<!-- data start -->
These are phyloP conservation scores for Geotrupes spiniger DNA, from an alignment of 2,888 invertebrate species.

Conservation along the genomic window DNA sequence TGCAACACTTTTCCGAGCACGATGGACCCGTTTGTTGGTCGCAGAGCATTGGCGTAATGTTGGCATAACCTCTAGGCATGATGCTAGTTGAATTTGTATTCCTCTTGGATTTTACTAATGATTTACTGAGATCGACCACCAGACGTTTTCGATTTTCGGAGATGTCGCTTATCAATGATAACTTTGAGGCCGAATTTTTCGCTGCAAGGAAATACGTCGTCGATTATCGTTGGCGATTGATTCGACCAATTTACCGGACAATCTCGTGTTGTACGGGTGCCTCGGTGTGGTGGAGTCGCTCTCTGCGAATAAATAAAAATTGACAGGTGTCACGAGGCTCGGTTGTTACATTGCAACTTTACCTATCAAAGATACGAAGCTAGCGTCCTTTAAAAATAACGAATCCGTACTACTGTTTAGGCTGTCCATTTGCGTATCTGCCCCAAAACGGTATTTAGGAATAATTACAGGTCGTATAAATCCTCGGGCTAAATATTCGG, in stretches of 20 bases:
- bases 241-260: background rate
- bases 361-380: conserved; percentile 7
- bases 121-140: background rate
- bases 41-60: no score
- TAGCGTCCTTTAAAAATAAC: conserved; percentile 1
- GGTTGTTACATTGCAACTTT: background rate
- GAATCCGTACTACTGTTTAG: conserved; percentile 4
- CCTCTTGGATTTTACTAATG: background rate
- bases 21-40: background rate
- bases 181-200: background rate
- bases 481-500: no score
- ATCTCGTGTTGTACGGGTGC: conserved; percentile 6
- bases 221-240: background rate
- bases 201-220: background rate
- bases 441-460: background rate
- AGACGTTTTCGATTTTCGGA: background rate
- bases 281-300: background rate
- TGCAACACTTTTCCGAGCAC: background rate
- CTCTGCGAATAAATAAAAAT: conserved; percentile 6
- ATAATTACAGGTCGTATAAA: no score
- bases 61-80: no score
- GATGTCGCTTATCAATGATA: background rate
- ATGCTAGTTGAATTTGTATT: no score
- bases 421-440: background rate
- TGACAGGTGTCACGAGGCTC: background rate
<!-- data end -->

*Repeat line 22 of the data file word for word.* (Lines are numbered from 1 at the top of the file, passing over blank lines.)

- ATAATTACAGGTCGTATAAA: no score